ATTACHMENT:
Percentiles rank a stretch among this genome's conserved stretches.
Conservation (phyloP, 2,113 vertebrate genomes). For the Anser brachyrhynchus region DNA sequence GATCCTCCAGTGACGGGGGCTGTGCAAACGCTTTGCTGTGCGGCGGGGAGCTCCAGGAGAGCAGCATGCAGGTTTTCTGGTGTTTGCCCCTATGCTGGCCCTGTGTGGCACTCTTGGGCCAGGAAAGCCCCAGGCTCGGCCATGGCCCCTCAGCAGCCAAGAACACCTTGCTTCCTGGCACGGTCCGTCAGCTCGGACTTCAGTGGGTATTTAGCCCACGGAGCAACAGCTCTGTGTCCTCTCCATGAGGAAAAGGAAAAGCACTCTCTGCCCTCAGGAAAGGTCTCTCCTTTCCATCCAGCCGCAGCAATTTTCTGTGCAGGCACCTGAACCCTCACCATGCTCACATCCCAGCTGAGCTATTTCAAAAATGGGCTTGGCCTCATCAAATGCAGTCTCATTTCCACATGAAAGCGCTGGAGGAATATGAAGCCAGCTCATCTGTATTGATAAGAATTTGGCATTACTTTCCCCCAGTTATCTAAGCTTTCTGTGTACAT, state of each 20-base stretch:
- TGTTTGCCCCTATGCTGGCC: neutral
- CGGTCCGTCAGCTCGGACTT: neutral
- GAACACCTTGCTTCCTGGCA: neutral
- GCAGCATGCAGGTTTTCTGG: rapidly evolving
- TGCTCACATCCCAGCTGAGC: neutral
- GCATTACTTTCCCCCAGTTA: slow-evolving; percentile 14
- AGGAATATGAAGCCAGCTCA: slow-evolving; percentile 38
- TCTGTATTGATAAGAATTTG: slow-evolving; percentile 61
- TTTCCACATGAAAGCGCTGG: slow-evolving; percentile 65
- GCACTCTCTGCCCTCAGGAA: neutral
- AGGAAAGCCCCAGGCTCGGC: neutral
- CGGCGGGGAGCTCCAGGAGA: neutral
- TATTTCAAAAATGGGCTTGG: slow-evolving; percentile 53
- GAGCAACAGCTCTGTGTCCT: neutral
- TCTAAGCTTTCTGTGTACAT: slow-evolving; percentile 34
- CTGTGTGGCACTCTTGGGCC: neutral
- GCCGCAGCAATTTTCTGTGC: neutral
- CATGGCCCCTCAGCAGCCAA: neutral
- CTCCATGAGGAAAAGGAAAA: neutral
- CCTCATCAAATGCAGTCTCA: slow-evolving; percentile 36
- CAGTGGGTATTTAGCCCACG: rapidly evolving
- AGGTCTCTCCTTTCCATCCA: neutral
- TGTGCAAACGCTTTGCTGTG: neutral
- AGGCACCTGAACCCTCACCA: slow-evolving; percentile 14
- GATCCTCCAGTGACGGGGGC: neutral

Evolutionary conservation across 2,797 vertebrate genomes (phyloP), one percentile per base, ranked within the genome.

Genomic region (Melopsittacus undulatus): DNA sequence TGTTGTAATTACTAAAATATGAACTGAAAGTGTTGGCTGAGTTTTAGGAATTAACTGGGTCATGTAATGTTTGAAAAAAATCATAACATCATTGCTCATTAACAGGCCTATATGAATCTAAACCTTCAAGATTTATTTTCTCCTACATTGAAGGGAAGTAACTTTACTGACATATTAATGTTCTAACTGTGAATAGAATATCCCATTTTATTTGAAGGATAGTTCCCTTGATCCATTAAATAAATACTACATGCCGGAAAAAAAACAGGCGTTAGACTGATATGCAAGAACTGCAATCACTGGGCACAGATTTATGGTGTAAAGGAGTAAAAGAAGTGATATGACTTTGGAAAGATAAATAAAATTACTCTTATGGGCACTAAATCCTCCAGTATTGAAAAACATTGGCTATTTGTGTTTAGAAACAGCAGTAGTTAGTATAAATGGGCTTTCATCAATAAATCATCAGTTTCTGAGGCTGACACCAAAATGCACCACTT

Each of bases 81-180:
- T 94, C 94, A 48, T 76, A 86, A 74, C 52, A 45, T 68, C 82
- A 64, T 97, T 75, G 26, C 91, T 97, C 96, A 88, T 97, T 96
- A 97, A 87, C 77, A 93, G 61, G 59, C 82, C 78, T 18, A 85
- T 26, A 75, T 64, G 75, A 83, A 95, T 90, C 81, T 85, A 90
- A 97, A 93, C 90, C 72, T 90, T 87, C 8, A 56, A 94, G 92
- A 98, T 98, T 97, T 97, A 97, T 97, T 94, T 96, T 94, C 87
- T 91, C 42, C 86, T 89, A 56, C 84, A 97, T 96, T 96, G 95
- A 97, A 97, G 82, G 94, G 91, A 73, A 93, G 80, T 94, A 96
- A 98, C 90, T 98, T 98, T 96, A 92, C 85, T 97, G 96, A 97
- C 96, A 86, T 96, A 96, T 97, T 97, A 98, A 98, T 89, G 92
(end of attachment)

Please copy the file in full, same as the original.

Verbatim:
Percentiles rank a stretch among this genome's conserved stretches.
Conservation (phyloP, 2,113 vertebrate genomes). For the Anser brachyrhynchus region DNA sequence GATCCTCCAGTGACGGGGGCTGTGCAAACGCTTTGCTGTGCGGCGGGGAGCTCCAGGAGAGCAGCATGCAGGTTTTCTGGTGTTTGCCCCTATGCTGGCCCTGTGTGGCACTCTTGGGCCAGGAAAGCCCCAGGCTCGGCCATGGCCCCTCAGCAGCCAAGAACACCTTGCTTCCTGGCACGGTCCGTCAGCTCGGACTTCAGTGGGTATTTAGCCCACGGAGCAACAGCTCTGTGTCCTCTCCATGAGGAAAAGGAAAAGCACTCTCTGCCCTCAGGAAAGGTCTCTCCTTTCCATCCAGCCGCAGCAATTTTCTGTGCAGGCACCTGAACCCTCACCATGCTCACATCCCAGCTGAGCTATTTCAAAAATGGGCTTGGCCTCATCAAATGCAGTCTCATTTCCACATGAAAGCGCTGGAGGAATATGAAGCCAGCTCATCTGTATTGATAAGAATTTGGCATTACTTTCCCCCAGTTATCTAAGCTTTCTGTGTACAT, state of each 20-base stretch:
- TGTTTGCCCCTATGCTGGCC: neutral
- CGGTCCGTCAGCTCGGACTT: neutral
- GAACACCTTGCTTCCTGGCA: neutral
- GCAGCATGCAGGTTTTCTGG: rapidly evolving
- TGCTCACATCCCAGCTGAGC: neutral
- GCATTACTTTCCCCCAGTTA: slow-evolving; percentile 14
- AGGAATATGAAGCCAGCTCA: slow-evolving; percentile 38
- TCTGTATTGATAAGAATTTG: slow-evolving; percentile 61
- TTTCCACATGAAAGCGCTGG: slow-evolving; percentile 65
- GCACTCTCTGCCCTCAGGAA: neutral
- AGGAAAGCCCCAGGCTCGGC: neutral
- CGGCGGGGAGCTCCAGGAGA: neutral
- TATTTCAAAAATGGGCTTGG: slow-evolving; percentile 53
- GAGCAACAGCTCTGTGTCCT: neutral
- TCTAAGCTTTCTGTGTACAT: slow-evolving; percentile 34
- CTGTGTGGCACTCTTGGGCC: neutral
- GCCGCAGCAATTTTCTGTGC: neutral
- CATGGCCCCTCAGCAGCCAA: neutral
- CTCCATGAGGAAAAGGAAAA: neutral
- CCTCATCAAATGCAGTCTCA: slow-evolving; percentile 36
- CAGTGGGTATTTAGCCCACG: rapidly evolving
- AGGTCTCTCCTTTCCATCCA: neutral
- TGTGCAAACGCTTTGCTGTG: neutral
- AGGCACCTGAACCCTCACCA: slow-evolving; percentile 14
- GATCCTCCAGTGACGGGGGC: neutral

Evolutionary conservation across 2,797 vertebrate genomes (phyloP), one percentile per base, ranked within the genome.

Genomic region (Melopsittacus undulatus): DNA sequence TGTTGTAATTACTAAAATATGAACTGAAAGTGTTGGCTGAGTTTTAGGAATTAACTGGGTCATGTAATGTTTGAAAAAAATCATAACATCATTGCTCATTAACAGGCCTATATGAATCTAAACCTTCAAGATTTATTTTCTCCTACATTGAAGGGAAGTAACTTTACTGACATATTAATGTTCTAACTGTGAATAGAATATCCCATTTTATTTGAAGGATAGTTCCCTTGATCCATTAAATAAATACTACATGCCGGAAAAAAAACAGGCGTTAGACTGATATGCAAGAACTGCAATCACTGGGCACAGATTTATGGTGTAAAGGAGTAAAAGAAGTGATATGACTTTGGAAAGATAAATAAAATTACTCTTATGGGCACTAAATCCTCCAGTATTGAAAAACATTGGCTATTTGTGTTTAGAAACAGCAGTAGTTAGTATAAATGGGCTTTCATCAATAAATCATCAGTTTCTGAGGCTGACACCAAAATGCACCACTT

Each of bases 81-180:
- T 94, C 94, A 48, T 76, A 86, A 74, C 52, A 45, T 68, C 82
- A 64, T 97, T 75, G 26, C 91, T 97, C 96, A 88, T 97, T 96
- A 97, A 87, C 77, A 93, G 61, G 59, C 82, C 78, T 18, A 85
- T 26, A 75, T 64, G 75, A 83, A 95, T 90, C 81, T 85, A 90
- A 97, A 93, C 90, C 72, T 90, T 87, C 8, A 56, A 94, G 92
- A 98, T 98, T 97, T 97, A 97, T 97, T 94, T 96, T 94, C 87
- T 91, C 42, C 86, T 89, A 56, C 84, A 97, T 96, T 96, G 95
- A 97, A 97, G 82, G 94, G 91, A 73, A 93, G 80, T 94, A 96
- A 98, C 90, T 98, T 98, T 96, A 92, C 85, T 97, G 96, A 97
- C 96, A 86, T 96, A 96, T 97, T 97, A 98, A 98, T 89, G 92